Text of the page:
The Future Cities Laboratory (FCL) has used location-based analytics technology to assess how walkable Singapore is today, and evaluate strategies to improve walkability in the future.
The Engaging Mobility team of FCL combined detailed information on the pedestrian environment with observations of actual behaviour and dedicated survey. This allows them to find out what affects people's behaviour in relation to walking and how it is affected, FCL said in a press statement on 26 September 2016.
Using the mobile geographic information system (GIS) survey platform Esri Collector, the FCL team was able to collect data and integrate it onto their central database. They are then able to create compelling visualisations of pedestrian networks.
This enabled them to arrive at well-informed recommendations for policy makers.
Quality of urban environment directly influences people's perception of walking
"The quality of the urban environment has a tremendous impact on how people perceive walking and directly influences people's decision on whether to go on foot or take a car or other means of transport," said Michael van Eggermond, a PhD researcher at FCL.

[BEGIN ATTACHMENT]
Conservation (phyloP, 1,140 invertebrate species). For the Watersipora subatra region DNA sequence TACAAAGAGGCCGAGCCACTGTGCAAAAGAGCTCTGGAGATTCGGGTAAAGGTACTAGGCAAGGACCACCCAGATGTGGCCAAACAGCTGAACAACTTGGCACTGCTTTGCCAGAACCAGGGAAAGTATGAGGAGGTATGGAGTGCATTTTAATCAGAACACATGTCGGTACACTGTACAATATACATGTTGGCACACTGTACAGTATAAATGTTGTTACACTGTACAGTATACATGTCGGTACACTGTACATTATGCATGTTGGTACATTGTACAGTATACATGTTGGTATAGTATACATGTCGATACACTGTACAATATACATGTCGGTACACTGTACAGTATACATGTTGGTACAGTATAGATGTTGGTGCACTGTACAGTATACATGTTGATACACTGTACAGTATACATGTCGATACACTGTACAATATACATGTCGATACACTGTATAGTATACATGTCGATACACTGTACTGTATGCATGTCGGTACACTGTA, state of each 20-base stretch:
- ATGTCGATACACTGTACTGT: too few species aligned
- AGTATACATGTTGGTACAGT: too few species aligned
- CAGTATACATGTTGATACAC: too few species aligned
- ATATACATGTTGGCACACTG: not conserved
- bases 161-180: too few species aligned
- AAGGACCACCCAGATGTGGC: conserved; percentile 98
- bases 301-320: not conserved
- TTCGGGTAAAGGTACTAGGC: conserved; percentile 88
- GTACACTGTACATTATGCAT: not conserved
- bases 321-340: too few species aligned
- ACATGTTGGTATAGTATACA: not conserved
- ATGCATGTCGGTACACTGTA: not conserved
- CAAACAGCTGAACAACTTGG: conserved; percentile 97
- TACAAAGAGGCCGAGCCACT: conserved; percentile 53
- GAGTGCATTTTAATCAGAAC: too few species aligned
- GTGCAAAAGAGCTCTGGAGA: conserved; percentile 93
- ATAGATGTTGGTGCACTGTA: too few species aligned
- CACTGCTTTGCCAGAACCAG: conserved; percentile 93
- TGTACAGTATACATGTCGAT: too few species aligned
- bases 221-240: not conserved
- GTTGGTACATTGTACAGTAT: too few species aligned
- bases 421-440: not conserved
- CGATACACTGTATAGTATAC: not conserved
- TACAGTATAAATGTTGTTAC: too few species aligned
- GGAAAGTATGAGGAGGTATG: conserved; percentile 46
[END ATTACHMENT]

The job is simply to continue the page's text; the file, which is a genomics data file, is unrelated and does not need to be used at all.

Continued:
"In this collaboration with the Urban Redevelopment Authority, we wanted to determine what people value when walking in Singapore's dense city centre and tropical climate, to enable planners to better plan for walkability," Eggermond added.
Besides physical infrastructure, FCL also looked at things that are harder to measure. For example, the extent to which physical elements match the size and proportions of pedestrian and corresponds to the speed of humans walk.
Based on these findings, a Walkability Index was created to measure how useful, comfortable and interesting it is to walk through certain areas.
3D city design application models Singapore streets to assess cyclability
Apart from measuring walkability, FCL also examined how infrastructure for cyclist in urban cities such as Singapore is perceived.
A 3D city design application Esri City Engine is used to model Singapore's streets. This allows for an analysis of the demand for cycling infrastructure and identification of variables that would make people prefer cycling more. Variables include safety and comfort of cycling.
Sign up for CIO Asia eNewsletters.